The accident took place on May 14th of this year in Worcester’s Kelley Square. Gary Shray, a truck driver, was operating an 18 wheeler vehicle for Ocean Star Transportation (based out of East Hartford, Connecticut) when he pulled over onto the side of Millbury Street in order to let a firetruck pass by him. Once the firetruck had passed him, Shray had attempted to take a right turn onto the Interstate 290 ramp when his vehicle hit the curb and proceeded to knock over a stop sign and a street lamp. Sarah Ewing and a 25 year old male identified as Joseph Meszaro of Oxford, who was a friend of Ms. Ewing, jumped forward in order to avoid being struck by the falling street lamp. It was at this time that Sarah Ewing became wedged in the wheels of Gary Shray’s 18 wheeler truck.  She would later succumb to her injuries, but the extent and severity of these injuries has not been disclosed. Her friend, Joseph Meszaro, suffered injuries to his feet and is still currently in recovery from these wounds.

Gary Shray tested negative for alcohol and drugs upon investigation into the matter. He maintains that it really was an accident, and he expressed remorse and grief about what has happened. “You know, I am truly sorry.” He did not provide any further comments regarding the accident and later requested a court-appointed lawyer for his hearing at Central District Court this past Monday. Continue reading

The Massachusetts Department of Transportation has decided to stop the use of a guardrail-end terminal over concerns that there may be safety issues. The rail-end guardrail pieces, known as the ET-Plus, are made by Trinity Industries of Texas. The manufacturer has already have been the subject of products liability lawsuits by motorists claiming they lost their legs in traffic crashes.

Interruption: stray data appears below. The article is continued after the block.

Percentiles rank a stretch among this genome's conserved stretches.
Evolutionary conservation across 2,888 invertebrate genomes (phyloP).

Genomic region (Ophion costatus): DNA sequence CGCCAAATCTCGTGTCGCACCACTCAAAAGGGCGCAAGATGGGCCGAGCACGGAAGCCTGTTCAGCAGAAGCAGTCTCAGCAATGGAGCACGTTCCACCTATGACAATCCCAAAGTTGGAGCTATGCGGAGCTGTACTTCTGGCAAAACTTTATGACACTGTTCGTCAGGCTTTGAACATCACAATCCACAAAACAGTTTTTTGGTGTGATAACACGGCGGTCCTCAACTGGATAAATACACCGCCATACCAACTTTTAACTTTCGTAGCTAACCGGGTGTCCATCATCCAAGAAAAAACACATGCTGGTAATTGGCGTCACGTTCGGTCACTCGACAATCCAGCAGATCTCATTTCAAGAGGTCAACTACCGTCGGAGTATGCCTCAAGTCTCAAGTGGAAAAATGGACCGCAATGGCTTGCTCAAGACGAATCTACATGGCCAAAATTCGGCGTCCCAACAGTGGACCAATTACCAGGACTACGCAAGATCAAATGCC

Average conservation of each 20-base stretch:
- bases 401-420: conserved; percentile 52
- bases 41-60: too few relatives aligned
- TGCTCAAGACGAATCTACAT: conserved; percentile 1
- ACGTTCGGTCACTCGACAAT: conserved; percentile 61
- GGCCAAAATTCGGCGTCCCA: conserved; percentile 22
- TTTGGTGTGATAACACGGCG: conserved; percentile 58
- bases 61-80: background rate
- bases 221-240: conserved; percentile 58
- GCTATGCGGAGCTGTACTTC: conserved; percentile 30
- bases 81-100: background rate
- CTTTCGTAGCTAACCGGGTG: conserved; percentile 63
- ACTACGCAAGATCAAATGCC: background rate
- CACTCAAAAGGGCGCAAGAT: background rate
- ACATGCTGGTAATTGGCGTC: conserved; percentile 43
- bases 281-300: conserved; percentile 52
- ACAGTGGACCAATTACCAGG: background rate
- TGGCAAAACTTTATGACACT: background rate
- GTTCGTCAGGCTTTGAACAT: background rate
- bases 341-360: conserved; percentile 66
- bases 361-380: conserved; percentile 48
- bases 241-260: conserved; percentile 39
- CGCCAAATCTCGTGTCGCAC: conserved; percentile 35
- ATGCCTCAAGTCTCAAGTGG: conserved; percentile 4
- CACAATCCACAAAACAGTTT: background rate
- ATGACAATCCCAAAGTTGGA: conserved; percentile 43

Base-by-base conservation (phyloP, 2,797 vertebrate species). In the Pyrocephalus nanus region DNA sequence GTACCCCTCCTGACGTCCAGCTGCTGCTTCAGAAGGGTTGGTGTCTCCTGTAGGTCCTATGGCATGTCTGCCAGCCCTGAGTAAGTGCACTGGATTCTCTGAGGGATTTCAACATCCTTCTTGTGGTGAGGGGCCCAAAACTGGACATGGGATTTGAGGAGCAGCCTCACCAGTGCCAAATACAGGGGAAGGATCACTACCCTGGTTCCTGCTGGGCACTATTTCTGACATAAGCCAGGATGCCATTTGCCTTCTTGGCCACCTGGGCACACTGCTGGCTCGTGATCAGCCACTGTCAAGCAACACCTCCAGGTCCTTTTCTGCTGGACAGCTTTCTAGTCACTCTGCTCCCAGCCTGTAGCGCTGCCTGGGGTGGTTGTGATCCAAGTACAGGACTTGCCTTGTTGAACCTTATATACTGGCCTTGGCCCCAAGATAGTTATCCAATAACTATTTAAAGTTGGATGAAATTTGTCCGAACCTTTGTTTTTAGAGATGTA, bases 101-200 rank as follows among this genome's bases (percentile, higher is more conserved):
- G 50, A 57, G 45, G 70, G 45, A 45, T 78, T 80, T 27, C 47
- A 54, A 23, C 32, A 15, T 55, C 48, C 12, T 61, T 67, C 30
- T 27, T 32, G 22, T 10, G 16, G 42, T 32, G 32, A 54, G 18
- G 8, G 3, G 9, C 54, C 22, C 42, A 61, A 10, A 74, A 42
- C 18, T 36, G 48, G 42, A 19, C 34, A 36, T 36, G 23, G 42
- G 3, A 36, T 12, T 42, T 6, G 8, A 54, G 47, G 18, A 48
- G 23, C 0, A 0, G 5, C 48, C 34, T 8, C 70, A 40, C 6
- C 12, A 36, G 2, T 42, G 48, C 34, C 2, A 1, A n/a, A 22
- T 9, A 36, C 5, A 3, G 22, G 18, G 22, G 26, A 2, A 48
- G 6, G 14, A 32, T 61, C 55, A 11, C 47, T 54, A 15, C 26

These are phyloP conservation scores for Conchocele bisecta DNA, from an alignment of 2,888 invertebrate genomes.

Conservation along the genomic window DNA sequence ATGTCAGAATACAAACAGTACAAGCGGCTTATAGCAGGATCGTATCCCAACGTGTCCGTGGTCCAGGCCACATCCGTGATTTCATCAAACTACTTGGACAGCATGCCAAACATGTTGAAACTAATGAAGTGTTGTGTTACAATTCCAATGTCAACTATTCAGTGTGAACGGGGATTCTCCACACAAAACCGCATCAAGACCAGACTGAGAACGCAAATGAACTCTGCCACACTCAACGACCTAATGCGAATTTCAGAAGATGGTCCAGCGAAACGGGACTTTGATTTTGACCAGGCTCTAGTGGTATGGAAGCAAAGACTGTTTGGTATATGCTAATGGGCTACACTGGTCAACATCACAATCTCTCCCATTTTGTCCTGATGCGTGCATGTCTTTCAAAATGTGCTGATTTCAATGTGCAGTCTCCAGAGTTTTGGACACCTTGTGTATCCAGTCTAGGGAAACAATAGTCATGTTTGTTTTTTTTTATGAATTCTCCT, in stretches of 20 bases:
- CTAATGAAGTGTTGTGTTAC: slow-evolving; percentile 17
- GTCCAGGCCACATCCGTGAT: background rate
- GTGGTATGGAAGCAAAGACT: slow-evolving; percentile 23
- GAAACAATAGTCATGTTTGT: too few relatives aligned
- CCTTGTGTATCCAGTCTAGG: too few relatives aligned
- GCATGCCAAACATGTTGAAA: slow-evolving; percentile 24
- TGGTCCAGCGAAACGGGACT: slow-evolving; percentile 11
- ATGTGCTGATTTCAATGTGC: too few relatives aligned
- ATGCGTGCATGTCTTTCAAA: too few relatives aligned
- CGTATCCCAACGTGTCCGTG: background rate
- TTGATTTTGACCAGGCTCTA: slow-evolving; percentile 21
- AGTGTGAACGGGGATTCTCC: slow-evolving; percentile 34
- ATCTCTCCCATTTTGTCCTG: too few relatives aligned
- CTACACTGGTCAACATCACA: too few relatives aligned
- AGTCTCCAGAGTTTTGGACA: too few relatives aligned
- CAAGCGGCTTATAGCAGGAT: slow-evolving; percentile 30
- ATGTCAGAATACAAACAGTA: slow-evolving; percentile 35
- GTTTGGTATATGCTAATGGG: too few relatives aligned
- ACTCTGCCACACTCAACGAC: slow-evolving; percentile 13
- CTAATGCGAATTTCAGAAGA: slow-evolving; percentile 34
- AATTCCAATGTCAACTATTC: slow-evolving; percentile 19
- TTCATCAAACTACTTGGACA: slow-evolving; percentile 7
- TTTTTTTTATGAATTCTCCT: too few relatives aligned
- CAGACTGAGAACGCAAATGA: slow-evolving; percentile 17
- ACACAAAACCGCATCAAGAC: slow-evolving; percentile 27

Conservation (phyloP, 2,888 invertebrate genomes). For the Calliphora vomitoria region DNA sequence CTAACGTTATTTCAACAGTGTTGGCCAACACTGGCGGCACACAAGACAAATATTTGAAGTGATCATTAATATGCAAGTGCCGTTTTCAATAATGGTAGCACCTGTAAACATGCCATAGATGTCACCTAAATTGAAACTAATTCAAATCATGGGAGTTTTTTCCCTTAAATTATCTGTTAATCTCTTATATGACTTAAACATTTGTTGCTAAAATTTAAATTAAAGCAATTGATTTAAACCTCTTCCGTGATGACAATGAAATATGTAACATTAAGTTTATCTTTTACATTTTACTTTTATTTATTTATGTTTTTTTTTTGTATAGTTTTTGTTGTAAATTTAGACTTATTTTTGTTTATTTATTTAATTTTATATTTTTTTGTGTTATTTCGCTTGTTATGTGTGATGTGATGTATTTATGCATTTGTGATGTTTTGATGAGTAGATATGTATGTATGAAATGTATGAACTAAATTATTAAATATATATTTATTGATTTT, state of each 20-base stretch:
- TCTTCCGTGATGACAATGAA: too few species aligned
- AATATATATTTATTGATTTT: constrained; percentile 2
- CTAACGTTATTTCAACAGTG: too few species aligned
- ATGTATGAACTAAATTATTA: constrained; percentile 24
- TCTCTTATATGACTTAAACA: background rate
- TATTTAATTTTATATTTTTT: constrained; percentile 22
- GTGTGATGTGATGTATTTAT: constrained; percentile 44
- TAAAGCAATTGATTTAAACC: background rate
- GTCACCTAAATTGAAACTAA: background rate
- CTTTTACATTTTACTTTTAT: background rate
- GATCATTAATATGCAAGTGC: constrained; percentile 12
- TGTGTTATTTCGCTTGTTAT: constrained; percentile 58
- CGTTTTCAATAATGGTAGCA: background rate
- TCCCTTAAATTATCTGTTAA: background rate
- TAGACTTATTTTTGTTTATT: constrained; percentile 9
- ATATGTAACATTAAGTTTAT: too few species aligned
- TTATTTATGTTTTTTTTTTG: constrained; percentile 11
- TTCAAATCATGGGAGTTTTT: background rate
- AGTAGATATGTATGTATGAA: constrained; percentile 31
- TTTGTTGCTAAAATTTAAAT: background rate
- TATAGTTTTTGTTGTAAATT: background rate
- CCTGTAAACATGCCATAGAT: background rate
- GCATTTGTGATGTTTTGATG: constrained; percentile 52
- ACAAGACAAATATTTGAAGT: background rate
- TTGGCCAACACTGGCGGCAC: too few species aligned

This week, a federal jury ruled that Trinity should pay $175 million in a whistleblower lawsuit that exposed the hazards involved with using the guardrail end caps. It was guardrail installer Josh Harman who accused Trinity of making the ET-Plus unsafe when the company redesigned it.

He sued Trinity under the False Claims Act’s qui tam provisions. As the whistleblower, Harman is entitled to a percentage of what is recovered. Because of statutory mandate, the $175 million figure is expected to triple.

Actor Tracy Morgan has filed a truck accident lawsuit against Wal-Mart. The former 30 Rock star and Saturday Night Live alum almost died in a limo bus-truck crash on the New Jersey Turnpike last month. Now, Morgan is suing the retail giant for negligence.

Morgan’s personal assistant Jeffrey Millea, comedian Ardley Fuqua, and Millea’s spouse Krista are also plaintiffs in this case. Millea and Fuqua were injured in the collision. Comedian James McNair, who was also a passenger on the limo bus but is not one of the plaintiffs, died from his injuries. His family will likely file a wrongful death case.

The catastrophic collision happened when a Wal-Mart truck rear-ended Morgan’s limo bus. Truck driver Kevin Roper is accused of operating the large truck at 20 mph above the speed limit, driving close to his limit time, and not sleeping in the 24 hours leading up to the accident. Under federal rules, truck drivers are allowed to work no more than 14 hours a day and no more than 11 hours behind the wheel.

According to authorities, Kevin Roper, the Wal-Mart truck driver behind the wheel of the big rig that slammed into a limo bus carrying comic Tracy Morgan, another tractor-trailer, two cars, and an SUV hadn’t slept for 24 hours when the fatal multi-vehicle collision on the New Jersey Turnpike happened on Saturday. All of the injury victims from the semi-truck crash were passengers in Morgan’s limo.

The actor was critically injured, sustaining multiple broken bones. His mentor, James McNair was killed. Two other limo passengers, comedian Ardie Fuqua Jr. and Jeffrey Millea, also sustained critical injuries. Comic Harris Stanton was treated at a hospital and later released.

Roper is charged with multiple counts of assault by auto, as well as death by auto. The criminal complaint against the 35-year-old trucker accuses him of committing vehicular homicide without having slept for more than a day. Police say that he failed to observe that the traffic ahead of him was moving slowly. The National Transportation Safety Board will investigate the tragic traffic wreck.